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  • Letter to the Editor
  • Open Access

Rickettsia retinitis cases in India: a few comments

Journal of Ophthalmic Inflammation and Infection20166:7

  • Received: 26 January 2016
  • Accepted: 22 February 2016
  • Published:


An important cause of infectious retinitis, not well-described in Indian literature, has been analyzed in detail systematically by Kawali A. and colleagues. However, Rickettsia retinitis (RR) was diagnosed at titres of 1:160 by the Weil–Felix test (WFT). The sensitivity and specificity of WFT at this level are poor compared to the gold standard immunofluorescent antibody assay. However, we understand that financial constraints of the Indian patients limit the availability of more definite tests. In our opinion, the optical coherence tomography features of RR described by the authors may be mimicked by other causes of retinitis, such as toxoplasma retinitis or even cotton wool spots. Infectious retinitis including RR should be treated by an antimicrobial agent with or without oral steroids until larger series or randomized controlled trials prove otherwise.


  • Weil–Felix test
  • Optical coherence tomography
  • PCR
  • Kyrieleis plaques


We read with interest the article by Kawali A. and colleagues [1]. The authors have described an important infectious retinitis which has not been evaluated systematically in peer-reviewed literature from India. We would like to humbly make the following comments:
  1. 1.

    The diagnosis of Rickettsial retinitis (RR) was based on the Weil–Felix test (WFT) at titres of 1:160 or more [1]. WFT at a titer of 1:320 has been shown to have poor sensitivity and specificity (46 %) when compared to the gold standard immunofluorescent antibody assay [2]. WFT may also be positive in the healthy population (54 %) and patients with non-rickettsial fever (62 %) [2]. The Indian Council of Medical Research guidelines [3] considers a WFT titre of 1:80 for probable rickettsial infection. A fourfold rise of titres in paired sera or a titre of 1:320 has been traditionally used as a diagnostic cutoff for WFT; however, baseline titres need standardization according to geographic location [4]. Using a WFT titre of 1:160 needs validation [1]. Also, more definite tests like IgM and IgG enzyme-linked immunosorbent assay (ELISA) and polymerase chain reaction (PCR) are available in India. However, we do understand that financial constraints of Indian patients are important barriers for the use of such tests.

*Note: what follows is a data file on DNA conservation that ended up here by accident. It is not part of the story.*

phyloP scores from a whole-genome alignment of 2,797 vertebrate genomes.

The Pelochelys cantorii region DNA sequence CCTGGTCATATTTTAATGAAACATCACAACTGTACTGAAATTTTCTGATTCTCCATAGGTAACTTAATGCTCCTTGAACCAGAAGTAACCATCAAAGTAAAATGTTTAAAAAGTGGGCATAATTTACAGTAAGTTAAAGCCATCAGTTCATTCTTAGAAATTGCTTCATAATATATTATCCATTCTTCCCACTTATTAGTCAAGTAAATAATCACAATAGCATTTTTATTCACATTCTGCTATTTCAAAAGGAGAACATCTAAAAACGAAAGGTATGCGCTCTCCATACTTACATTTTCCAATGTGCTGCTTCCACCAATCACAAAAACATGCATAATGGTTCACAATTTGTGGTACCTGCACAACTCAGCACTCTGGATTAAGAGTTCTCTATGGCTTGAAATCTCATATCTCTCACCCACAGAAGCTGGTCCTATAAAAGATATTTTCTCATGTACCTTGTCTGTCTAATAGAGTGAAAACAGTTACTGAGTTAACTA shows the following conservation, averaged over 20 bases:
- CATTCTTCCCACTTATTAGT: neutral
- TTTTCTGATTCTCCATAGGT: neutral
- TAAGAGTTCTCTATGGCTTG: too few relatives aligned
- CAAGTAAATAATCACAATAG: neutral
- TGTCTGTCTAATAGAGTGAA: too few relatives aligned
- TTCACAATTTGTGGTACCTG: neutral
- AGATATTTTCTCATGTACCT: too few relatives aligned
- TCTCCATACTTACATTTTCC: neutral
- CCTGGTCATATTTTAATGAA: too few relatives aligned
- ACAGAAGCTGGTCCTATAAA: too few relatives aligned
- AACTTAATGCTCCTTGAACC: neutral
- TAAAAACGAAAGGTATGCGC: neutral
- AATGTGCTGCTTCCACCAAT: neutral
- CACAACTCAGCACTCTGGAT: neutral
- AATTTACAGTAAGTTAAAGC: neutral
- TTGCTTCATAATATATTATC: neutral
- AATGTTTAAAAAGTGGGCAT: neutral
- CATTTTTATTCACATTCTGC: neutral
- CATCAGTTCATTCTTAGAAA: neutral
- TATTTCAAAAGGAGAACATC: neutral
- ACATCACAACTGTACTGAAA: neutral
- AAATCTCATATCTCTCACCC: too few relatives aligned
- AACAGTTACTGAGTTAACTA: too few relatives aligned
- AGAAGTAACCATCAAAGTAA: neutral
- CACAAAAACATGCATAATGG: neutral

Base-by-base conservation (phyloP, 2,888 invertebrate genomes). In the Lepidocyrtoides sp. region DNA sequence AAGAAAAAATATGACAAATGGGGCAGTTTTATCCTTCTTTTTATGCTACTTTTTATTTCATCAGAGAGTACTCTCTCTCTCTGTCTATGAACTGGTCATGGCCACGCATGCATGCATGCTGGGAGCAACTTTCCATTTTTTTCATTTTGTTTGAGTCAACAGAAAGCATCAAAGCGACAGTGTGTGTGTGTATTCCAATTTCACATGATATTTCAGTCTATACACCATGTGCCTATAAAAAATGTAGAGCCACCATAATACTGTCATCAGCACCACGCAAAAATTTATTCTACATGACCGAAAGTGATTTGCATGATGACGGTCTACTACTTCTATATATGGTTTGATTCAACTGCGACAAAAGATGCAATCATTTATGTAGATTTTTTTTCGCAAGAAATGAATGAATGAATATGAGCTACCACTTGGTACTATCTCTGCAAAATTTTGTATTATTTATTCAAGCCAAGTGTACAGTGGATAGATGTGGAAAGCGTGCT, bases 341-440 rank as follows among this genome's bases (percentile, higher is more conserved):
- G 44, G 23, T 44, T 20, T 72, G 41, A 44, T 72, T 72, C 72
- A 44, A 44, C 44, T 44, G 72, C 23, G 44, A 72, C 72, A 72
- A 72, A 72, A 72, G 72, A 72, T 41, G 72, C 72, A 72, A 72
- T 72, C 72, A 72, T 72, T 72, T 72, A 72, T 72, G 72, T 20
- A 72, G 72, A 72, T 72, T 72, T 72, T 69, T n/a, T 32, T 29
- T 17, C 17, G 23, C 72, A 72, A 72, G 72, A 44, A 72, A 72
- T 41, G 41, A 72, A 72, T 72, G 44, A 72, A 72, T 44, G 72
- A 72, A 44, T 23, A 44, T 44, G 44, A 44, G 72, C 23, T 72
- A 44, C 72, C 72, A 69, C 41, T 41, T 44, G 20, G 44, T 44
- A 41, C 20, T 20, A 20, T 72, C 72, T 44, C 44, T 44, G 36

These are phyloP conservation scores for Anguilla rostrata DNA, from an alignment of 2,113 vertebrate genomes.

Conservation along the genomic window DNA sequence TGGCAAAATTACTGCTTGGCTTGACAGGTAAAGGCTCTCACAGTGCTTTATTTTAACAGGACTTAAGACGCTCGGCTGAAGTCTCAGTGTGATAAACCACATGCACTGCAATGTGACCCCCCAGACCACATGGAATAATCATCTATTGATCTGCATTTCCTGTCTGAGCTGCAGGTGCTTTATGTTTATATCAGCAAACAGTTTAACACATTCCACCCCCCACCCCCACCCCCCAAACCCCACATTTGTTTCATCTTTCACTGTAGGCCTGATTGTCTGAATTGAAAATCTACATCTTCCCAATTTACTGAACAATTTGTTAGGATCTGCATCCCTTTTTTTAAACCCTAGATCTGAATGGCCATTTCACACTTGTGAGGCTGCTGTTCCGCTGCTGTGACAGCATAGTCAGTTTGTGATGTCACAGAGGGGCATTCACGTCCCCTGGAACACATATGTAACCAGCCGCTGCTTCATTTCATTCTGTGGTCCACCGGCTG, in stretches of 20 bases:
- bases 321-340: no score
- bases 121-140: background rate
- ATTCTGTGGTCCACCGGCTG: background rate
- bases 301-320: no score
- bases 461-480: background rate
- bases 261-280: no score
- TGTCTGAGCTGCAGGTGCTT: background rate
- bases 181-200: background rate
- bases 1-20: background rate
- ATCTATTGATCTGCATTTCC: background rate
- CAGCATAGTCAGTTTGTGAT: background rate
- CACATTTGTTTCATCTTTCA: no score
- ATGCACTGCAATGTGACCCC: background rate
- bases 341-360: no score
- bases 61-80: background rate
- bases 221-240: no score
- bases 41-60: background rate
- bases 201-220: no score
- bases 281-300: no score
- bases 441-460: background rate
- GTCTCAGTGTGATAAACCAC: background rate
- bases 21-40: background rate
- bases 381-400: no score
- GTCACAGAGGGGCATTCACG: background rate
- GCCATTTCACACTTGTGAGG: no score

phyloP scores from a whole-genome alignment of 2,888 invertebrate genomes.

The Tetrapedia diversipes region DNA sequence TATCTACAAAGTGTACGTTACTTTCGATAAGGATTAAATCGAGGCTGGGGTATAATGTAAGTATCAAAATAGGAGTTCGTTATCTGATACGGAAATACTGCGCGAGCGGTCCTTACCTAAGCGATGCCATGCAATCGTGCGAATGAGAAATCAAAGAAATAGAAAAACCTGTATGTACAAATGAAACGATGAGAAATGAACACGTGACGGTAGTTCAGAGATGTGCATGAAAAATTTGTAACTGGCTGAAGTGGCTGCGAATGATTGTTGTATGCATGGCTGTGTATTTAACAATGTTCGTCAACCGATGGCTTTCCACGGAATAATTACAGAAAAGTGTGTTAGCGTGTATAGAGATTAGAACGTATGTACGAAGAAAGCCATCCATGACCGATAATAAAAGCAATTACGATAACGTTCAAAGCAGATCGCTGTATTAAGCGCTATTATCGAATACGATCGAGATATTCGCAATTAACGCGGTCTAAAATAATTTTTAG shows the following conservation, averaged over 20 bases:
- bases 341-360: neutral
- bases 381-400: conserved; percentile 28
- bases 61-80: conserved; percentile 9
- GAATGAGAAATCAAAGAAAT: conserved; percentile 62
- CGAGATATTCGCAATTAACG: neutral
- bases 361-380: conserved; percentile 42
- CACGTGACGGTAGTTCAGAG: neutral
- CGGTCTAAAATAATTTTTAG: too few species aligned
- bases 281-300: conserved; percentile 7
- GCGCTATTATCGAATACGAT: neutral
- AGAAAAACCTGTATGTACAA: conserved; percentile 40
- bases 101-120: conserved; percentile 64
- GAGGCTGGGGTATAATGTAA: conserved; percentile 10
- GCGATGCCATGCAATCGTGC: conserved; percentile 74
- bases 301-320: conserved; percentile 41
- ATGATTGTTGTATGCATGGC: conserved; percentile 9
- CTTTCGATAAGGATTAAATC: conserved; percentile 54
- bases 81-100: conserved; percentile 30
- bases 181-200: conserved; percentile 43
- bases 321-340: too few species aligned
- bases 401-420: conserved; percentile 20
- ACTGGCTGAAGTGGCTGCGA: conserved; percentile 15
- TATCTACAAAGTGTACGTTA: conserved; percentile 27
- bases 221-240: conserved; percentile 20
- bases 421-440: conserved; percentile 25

2. 2.

    We have seen hyperreflectivity of inner retinal layers in various types of retinitis, and this may not be a distinguishing feature of rickettsial retinitis as proposed by the authors. Retinitis due to other causes such as toxoplasma has been shown to involve the whole retina on optical coherence tomography (OCT) [5]. However, this may not always be the case. Hyperreflectivity of the inner retina with retinal thickening and shadowing may be a feature of cotton wool spots [5] or toxoplasmosis as well [6].

  3. 3.

    Kawali and coauthors propose [1] that “Once the patients are diagnosed as RR or presumed RR, they can be started on steroids and antibiotics.” We believe that for all infectious retinitis cases, the primary treatment should be the antimicrobial agent. Steroids can be started under antimicrobial cover if the intraocular inflammation component is severe. Though the three patients reportedly improved with steroids alone, Kawali A. et al. [1] acknowledge that all of them had taken antimicrobial agents during fever. In light of our current knowledge of cases of infectious retinitis and due to lack of a randomized trial comparing the effect of steroid or antimicrobial alone versus their combination, it may not be prudent to start a case of rickettsial retinitis on steroid alone without proper antibiotic cover. We believe that this may in fact worsen the condition.

  4. 4.

    Kyrieleis plaques have been described in Rickettsia conorii infection [7, 8] by Khairallah M. and colleagues. We would like to know from the authors if they found such plaques in any of their cases. We have described a case of Kyrieleis plaques in acute retinal necrosis [7] and do believe that they are seen in retinitis of various etiologies including active toxoplasma retinitis.





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Authors’ Affiliations

Dr. Rajendra Prasad Centre for Ophthalmic Sciences, All India Institute of Medical Sciences, New Delhi, 110029, India


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© Tripathy et al. 2016